#1 NYT bestselling author Linda Lael Miller
Good News at Weight Watchers and other pertinent (?) remarks

I weighed in on Wednesday and, I’m happy to say, I was DOWN two big ones!  YES!  I’ve been knocking around in a four-pound range, gaining and losing, for a month.  From what I hear at meetings, this is typical.  So, anyway, I am definitely happy about this particular weigh-in.

I’m taking a break from Marie Antoinette, as some of you will be relieved to learn, I’m sure.  :)

Of course writing is my main focus, now that I’m feeling so much better–better every day, in fact–but in my free time I’ve been making art.  I’m on a paper doll kick, but with a twist–my first is the Angel of Creative Passion.  She’s almost finished and destined to hang on my office wall.  Since I’m still grappling with posting pictures on the blog, I will have Jenni put a shot of the piece on my Facebook page.  I basically used doll parts from a company called Paper Whimsy, added a face from my vast collection of downloaded (mostly from Etsy) images, and constructed the skirt and halo by punching out shapes and then using my Big Shot machine to emboss the papers, thereby giving them texture.  After that, I painted them with acrylics, mostly red and gold in this case.  I used my Big Shot again, plus a cutting die from Sizzix, to make wings.  Finally, I’ll glue my paper doll to a black background–I like lots of contrast in my work. 

My next project is already underway–another paper doll to be embellished, though this time I think I’ll mount her on a decorated paper mache box.  Guess whose face she’s wearing.  (Hint: she has a towering white hairdo and lots of lace and ruffles.)  Because I have a somewhat edgy sense of humor at times, she will be accompanied by a small ax I found at Hobby Lobby.  (Yes, a guillotine would be more appropriate–the ax would be better suited to Ann Bolelyn, but guillotine charms do not seem to be readily available.  Kat offered to make one using one of those little scrapers with the razor blades…)

Must be the approach of Halloween.  :)  I have some gorgeous resin pumpkins to put out when the time comes, along with a wonderful Jim Shore witch I bought several years ago, but there’s a new element this year: a pair of almost lifesize witch legs and shoes on spikes.  (You stick the spikes into the ground and it looks like the Bad Witch came in for a crash landing.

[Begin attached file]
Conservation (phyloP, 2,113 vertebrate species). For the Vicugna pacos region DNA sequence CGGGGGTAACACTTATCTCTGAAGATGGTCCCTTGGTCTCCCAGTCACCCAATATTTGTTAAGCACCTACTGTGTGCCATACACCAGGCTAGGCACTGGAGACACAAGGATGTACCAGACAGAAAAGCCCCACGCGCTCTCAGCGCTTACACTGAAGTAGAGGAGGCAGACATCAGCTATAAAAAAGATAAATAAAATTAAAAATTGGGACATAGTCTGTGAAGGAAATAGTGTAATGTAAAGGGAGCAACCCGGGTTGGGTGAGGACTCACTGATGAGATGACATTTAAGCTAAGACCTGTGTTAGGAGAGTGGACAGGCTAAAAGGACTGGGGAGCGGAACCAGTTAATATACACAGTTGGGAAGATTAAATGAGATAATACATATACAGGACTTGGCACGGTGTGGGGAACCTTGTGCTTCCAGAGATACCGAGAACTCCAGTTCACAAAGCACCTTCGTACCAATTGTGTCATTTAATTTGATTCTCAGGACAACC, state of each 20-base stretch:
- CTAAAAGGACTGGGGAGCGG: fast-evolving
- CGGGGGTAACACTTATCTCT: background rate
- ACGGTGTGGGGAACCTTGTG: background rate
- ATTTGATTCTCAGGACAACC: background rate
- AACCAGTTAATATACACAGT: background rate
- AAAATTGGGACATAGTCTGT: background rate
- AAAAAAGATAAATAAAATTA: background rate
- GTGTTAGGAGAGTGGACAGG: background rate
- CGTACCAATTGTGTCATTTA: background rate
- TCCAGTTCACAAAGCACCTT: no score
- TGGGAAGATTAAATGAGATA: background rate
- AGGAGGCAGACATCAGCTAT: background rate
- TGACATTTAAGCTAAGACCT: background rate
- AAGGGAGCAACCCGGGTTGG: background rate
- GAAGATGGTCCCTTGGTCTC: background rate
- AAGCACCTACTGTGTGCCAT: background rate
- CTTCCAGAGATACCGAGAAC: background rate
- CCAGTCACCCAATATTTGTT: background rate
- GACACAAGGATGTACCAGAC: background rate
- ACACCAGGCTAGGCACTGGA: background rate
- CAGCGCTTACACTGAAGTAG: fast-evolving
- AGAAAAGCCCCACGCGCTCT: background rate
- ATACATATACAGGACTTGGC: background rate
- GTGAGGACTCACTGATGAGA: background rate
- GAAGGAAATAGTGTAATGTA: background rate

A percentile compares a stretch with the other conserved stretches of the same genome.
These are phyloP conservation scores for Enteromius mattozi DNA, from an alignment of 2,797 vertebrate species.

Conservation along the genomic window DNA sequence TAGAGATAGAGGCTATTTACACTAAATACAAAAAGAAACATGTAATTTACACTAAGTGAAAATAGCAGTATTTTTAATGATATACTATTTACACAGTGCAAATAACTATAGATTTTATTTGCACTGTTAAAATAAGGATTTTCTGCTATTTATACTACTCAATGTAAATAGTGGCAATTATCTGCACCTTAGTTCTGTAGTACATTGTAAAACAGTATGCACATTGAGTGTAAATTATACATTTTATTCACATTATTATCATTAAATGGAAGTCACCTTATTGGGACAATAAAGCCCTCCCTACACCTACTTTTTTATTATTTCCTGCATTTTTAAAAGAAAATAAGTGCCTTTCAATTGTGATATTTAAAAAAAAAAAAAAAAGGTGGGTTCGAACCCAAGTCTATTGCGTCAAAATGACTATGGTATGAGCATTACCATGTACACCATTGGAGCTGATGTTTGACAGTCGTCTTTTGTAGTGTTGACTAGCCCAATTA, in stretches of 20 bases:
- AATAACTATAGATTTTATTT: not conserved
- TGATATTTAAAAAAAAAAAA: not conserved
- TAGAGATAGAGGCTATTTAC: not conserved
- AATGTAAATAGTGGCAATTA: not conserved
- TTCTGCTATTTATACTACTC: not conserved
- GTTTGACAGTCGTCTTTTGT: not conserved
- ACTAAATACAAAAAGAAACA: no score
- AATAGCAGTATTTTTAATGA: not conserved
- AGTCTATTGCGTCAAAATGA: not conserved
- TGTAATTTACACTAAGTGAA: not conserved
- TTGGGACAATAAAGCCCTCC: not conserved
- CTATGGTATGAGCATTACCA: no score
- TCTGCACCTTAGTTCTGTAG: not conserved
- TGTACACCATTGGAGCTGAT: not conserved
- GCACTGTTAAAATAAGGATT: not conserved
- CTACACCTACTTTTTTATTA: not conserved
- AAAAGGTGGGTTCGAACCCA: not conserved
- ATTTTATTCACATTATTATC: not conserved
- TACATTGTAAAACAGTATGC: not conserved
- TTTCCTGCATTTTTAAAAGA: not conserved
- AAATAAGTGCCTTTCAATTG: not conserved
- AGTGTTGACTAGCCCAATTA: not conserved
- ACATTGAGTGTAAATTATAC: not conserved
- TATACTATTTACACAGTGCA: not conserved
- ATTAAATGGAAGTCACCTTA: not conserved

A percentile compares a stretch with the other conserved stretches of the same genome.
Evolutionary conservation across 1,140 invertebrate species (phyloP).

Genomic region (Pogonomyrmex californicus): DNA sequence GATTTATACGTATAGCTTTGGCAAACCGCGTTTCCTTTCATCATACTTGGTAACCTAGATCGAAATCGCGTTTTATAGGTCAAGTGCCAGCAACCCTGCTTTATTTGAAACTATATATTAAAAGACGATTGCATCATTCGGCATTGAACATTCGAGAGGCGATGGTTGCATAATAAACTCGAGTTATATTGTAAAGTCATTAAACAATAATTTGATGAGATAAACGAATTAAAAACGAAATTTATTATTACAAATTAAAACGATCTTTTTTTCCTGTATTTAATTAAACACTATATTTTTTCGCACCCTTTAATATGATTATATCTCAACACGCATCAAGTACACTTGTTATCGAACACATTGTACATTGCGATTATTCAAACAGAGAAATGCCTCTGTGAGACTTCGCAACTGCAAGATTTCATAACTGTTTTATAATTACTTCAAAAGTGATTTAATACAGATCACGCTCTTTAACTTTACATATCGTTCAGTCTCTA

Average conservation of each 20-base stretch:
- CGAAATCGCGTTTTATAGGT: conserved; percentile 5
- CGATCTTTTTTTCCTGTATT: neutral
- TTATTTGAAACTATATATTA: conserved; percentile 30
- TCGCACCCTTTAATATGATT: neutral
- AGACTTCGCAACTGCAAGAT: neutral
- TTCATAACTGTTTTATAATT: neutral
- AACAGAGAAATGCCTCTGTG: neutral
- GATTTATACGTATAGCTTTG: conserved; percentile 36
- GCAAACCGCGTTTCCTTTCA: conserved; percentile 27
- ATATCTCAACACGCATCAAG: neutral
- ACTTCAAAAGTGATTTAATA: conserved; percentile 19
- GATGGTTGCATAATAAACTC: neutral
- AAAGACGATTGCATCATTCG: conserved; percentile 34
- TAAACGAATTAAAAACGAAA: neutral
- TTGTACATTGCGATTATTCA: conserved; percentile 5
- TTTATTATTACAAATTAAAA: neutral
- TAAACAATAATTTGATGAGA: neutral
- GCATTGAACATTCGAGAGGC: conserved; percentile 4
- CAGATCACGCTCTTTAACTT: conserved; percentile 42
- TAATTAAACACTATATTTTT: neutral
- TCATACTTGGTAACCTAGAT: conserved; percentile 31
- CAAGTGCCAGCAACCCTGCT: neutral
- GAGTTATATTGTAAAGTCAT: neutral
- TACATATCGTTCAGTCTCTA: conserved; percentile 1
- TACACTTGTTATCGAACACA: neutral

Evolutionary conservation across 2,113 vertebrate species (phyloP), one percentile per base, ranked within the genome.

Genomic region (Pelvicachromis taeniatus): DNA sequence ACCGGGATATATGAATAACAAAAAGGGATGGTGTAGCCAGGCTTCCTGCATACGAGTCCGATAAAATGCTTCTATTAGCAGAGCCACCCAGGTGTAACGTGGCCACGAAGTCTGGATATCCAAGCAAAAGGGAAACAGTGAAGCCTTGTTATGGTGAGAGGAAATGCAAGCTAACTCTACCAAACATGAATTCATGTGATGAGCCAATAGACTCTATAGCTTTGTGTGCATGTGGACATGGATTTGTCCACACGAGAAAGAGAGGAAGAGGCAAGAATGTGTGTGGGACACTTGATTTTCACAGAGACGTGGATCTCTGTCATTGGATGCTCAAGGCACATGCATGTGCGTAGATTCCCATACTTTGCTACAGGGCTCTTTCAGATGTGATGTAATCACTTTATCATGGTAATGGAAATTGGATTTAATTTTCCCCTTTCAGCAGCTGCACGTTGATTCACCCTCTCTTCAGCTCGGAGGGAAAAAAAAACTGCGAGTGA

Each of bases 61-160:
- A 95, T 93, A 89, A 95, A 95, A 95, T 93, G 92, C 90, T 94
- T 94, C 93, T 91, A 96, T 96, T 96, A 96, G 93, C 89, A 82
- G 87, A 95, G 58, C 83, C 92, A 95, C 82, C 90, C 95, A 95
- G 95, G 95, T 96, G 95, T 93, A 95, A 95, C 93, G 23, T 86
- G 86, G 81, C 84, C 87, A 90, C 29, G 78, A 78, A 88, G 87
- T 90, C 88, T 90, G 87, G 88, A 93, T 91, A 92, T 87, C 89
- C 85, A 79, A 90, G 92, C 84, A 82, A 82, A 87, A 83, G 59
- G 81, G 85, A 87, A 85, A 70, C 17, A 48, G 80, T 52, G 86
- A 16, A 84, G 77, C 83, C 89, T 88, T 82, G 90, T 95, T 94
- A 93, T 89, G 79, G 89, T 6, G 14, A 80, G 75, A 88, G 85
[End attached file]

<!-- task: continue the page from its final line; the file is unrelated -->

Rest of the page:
An imagination is a scary thing.  :)

Winners and….I’m baaaaack!

Whoop-de-do, I’m back.  I’m myself again.  My doctor took me off my ADD meds and the fog has lifted–hallelujah!

Our winners, who should have been announced yesterday, are Kim Rudisill and Darlene Holley.  Apologies and congratulations, ladies.  As soon as you’ve responded to Super Jen’s email, your prizes will be on their way.  Technically, the new contest started yesterday as well, but it’s up and running, just like always, so go ahead and comment.  That’s all you have to do to enter.  I’ll announce the next winners on Monday.  (Or maybe Tuesday.)  :)

Yesterday was also my beloved niece Angela’s birthday (she’s little Gibson’s mom), so here’s a belated have-a-happy-one.  :)  Sweetheart, you are smart, you are beautiful, and you are one fine mama.  In case you haven’t guessed, your Aunt Lindy loves you mucho.

Around the homestead: we had a little badly needed rain this morning–I woke to hear it thrumming on the roof and the floor of the deck.  (Excuse me, Lord, I know You’re busy, but we could use more, please…)

I’m still working on my Marie Antoinette audiobook binge–while the facts remain the same from biography to biography, the interpretations differ.  All authors seem to agree, however, that the queen was, for the most part, a victim of bad (really bad) spin.  Yes, she made her share of mistakes–who hasn’t?–but when you consider that she was just 15 years old when she was tossed into the French court–or, as I would call it, the pit of vipers–she didn’t do so badly.  She was generous to a fault, a fact for which she never received credit, by the way, and she was also incredibly (and understandably, given her tender age and sheltered upbringing in the court of Austria) naive.  She trusted the wrong people, placed far too much confidence in the good judgment of the general population, committed an indiscretion or two and, yes, she spent too much money.  (If that’s the criteria for beheading, I’m doomed.)  Here’s what I wish: that Benjamin Franklin or Thomas Jefferson had brought her back to America when they left France.


Cattle drives rarely went more than ten or twelve miles a day, as the cattle had to be given time to rest and graze. A drive from Texas to Montana could take up to five months.